According to recent reports, some Tesla cars are spontaneously “bricking,” Silicon Valley slang for being left completely useless, due to embedded flash memory burning out. The problem leaves the cars unable to charge and has appeared in vehicles that are four years old.
Vice News reports that some older Tesla cars are facing issues with their onboard flash memory, resulting in the car’s computer system bricking itself according to three independent Tesla repair professionals. The issue arises with the cars’ eMMC chip which is embedded on a board called MCU1; two experts who have studied the issue claim that the Tesla vehicle writes memory to these chips so often that they eventually go bad.
YouTuber Rich Benoit discussed the issue with another Tesla repair professional named Phil Sadow in a video, stating: “Tesla’s got a problem. They create so many logs in the car, they write to [the chip] so fast that it basically burns them out. They have a finite amount of writes. When this burns out, you wake up to a black screen [in the car’s center console.] There’s nothing there. No climate control. You can generally drive the car, but it won’t charge.”
Sadow suggests that this problem appears to arise in Tesla vehicles after about four years of driving but it can often vary. While some Tesla owners have not experienced the issue whatsoever, others have posted to official message boards about the problem.
One of the factors making this issue worse is that Tesla is not bound by the same rules that other manufacturers are when it comes to repairs. Tesla is not party to a memorandum of understanding which was signed by other auto manufacturers in 2014 in which they all agreed to sell parts to independent repair shops. This means that there are very few independent Tesla repair professionals and acquiring the parts to repairs Teslas is very difficult.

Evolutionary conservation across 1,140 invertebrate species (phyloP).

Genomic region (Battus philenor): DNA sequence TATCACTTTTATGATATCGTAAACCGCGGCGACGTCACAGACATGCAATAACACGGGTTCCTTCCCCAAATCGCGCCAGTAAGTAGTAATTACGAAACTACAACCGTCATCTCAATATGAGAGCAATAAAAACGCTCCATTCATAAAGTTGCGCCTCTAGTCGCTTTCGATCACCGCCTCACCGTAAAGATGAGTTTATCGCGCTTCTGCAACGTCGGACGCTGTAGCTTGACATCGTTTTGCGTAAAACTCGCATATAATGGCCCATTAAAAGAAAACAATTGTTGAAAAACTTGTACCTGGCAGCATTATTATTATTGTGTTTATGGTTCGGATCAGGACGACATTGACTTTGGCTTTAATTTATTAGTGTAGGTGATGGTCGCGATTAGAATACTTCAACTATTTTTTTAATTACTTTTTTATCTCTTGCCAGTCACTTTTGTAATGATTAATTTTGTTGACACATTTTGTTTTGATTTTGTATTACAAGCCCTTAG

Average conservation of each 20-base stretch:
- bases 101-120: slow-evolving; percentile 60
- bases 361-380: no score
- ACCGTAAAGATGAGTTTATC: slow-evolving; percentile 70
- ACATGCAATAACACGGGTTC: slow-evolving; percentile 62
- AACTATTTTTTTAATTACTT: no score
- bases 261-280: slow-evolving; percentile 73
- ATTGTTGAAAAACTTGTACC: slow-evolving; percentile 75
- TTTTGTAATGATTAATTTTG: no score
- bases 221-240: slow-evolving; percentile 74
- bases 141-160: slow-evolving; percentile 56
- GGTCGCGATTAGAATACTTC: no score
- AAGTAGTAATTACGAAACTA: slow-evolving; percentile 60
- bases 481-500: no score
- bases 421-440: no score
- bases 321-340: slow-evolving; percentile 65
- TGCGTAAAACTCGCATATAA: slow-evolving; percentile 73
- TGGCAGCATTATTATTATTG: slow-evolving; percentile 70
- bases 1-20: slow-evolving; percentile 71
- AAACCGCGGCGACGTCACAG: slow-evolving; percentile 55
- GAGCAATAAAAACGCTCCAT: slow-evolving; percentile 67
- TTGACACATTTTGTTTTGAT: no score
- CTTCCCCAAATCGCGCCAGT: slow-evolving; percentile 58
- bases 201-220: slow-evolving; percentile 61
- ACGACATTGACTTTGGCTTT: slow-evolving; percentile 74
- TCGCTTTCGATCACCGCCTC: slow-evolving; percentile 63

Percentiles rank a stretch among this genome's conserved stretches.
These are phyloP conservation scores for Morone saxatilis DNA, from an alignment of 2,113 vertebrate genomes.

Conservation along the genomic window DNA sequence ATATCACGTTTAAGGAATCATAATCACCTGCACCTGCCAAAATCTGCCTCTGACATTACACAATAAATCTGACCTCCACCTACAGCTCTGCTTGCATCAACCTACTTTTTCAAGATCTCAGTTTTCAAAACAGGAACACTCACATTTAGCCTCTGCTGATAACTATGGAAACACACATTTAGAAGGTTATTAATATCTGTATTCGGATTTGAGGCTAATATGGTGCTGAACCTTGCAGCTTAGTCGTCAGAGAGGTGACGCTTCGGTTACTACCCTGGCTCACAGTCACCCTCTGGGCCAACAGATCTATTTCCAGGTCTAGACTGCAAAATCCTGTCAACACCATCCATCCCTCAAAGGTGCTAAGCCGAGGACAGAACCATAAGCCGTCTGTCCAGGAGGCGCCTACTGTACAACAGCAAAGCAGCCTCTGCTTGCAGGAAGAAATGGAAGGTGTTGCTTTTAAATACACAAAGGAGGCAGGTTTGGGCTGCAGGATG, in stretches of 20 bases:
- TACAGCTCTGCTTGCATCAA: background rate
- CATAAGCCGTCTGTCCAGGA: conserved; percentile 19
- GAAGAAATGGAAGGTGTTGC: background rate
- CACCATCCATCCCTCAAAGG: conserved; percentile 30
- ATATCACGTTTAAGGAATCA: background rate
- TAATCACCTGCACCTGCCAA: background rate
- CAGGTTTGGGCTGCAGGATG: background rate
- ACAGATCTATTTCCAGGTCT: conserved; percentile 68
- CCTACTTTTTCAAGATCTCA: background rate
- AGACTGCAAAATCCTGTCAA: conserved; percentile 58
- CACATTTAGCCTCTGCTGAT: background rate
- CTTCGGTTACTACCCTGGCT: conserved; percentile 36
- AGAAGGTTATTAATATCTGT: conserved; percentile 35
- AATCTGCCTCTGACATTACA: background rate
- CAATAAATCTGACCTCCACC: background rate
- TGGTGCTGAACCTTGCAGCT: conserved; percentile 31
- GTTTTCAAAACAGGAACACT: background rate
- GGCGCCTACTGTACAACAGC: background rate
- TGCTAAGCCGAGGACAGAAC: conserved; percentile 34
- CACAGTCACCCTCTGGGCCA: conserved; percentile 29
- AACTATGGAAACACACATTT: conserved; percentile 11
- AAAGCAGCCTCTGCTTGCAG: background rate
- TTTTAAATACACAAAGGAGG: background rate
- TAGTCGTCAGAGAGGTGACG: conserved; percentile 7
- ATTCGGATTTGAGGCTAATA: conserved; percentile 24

“We’re building these parts in the aftermarket because Tesla won’t sell these parts,” Sadow said. Benoit told Motherboard: “I see it in the wild. I own a shop that repairs these cars and the older vehicles are starting to show their signs of age.”
Benoit stated that he has a collection of replacement motherboards he has salvaged from wrecked teslas in case he starts to repair this issue for customers. “At the moment, we do not provide this service as we would like to form a partnership with Tesla to help them resolve these issues,” he said.
Musk tweeted at another independent repair professional named Jason Hughes that the issue “should be much better at this point,” but did not elaborate on what his team had done to fix the problem.
In the past month I've done repairs/replacements on over a dozen @Tesla MCUv1 units for customers suffering from eMMC flash failure.@elonmusk, you really need to tell the engineers to fix the logging wear in /var. It's literally killing a huge percentage of these units. ὡ
— Jason Hughes (@wk057) October 9, 2019